First under George W. Bush, and now under Barack Obama, the right to a fair trial in the United States has suffered severe erosion. Both presidents have claimed the power to seize anybody, American citizen as well as foreigner, inside US borders and elsewhere, and imprison these people indefinitely, without criminal charge. Both presidents have also claimed the right to subject anyone, civilians as well as soldiers, to a military trial with remarkably lowered standards of justice that don’t meet the requirements of the Bill of Rights.
All the President has to do is accuse you of terrorism, and you’re put into this system outside of ordinary U.S. law. The justification for this treatment: You’re a terrorist.
Of course, no court of law has found you guilty of being a terrorist. You haven’t been given the opportunity to defend yourself in court. But, say Bush and Obama, you don’t deserve the right to a fair and speedy trial, because you’re guilty.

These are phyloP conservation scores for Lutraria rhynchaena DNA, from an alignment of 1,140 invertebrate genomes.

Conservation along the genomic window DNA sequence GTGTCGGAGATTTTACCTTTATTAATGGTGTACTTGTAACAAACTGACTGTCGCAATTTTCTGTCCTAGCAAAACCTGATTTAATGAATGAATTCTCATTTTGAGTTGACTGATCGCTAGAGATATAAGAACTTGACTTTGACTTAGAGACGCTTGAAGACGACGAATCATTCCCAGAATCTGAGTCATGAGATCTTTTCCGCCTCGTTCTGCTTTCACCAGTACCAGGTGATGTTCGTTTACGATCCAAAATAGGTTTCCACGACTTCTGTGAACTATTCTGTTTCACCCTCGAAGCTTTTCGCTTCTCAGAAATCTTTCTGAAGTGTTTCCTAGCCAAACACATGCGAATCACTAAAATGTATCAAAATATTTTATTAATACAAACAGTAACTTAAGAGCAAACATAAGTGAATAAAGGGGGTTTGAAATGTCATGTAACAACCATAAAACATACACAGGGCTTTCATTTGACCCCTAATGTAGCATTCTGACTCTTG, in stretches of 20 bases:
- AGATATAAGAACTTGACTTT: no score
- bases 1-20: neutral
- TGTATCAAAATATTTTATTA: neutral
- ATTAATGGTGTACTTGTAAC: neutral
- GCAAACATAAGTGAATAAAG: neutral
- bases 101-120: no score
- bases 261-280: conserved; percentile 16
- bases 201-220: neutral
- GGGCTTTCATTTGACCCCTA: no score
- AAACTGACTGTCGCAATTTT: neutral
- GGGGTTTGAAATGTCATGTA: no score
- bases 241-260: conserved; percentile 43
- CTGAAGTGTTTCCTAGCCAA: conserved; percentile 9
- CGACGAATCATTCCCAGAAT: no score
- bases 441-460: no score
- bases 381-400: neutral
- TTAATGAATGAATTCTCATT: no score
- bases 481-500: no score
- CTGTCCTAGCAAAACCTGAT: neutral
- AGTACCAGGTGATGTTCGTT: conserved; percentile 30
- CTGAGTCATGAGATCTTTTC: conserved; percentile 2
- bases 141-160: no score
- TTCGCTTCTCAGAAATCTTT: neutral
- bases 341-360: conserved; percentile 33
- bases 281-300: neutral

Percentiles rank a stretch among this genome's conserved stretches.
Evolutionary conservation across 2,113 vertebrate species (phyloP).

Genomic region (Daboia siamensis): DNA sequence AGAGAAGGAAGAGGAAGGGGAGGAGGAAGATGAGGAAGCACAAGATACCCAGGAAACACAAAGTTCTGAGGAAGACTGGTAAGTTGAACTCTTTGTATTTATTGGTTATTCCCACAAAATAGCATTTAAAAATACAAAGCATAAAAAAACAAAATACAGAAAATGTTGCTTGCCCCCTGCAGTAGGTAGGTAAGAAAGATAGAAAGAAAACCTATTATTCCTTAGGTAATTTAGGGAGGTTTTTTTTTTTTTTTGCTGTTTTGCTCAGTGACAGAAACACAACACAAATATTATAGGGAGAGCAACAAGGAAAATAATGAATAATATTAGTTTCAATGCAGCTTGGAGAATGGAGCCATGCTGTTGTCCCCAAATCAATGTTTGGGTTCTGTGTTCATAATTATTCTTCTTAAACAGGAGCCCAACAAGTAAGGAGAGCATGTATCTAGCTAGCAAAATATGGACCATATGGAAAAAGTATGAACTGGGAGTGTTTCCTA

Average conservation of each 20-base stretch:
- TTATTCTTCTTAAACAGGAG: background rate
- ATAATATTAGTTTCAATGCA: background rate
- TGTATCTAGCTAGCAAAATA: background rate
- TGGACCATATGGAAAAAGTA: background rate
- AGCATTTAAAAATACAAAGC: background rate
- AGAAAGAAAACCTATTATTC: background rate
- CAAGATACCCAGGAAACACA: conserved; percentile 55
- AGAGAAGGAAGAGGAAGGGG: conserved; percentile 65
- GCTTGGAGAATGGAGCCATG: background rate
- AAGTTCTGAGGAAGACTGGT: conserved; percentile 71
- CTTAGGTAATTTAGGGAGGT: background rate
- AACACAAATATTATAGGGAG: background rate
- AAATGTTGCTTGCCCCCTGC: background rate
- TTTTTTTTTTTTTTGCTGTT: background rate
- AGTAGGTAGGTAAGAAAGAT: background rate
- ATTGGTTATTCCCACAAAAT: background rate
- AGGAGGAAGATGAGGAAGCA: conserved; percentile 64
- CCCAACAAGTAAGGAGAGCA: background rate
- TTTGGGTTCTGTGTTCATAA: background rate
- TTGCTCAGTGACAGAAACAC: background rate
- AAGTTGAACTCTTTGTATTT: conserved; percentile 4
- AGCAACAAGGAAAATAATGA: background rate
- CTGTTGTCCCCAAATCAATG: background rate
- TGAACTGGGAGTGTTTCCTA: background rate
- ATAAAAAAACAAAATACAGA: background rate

That’s not how things are supposed to work in the United States of America, but who is going to stand up and make it right? Four members of the U.S. House of Representatives are making an attempt.
Democrat John Garamendi, with Republican Justin Amash and Democrats Ed Perlmutter and Adam Smith, has introduced H.R. 5936. H.R. 5936 will, if passed, revoke the requirement of military imprisonment for people suspected of terrorist crimes and will re-establish the right to a fair trial.
99 percent of the U.S. House of Representatives, however, is withholding support from this bill.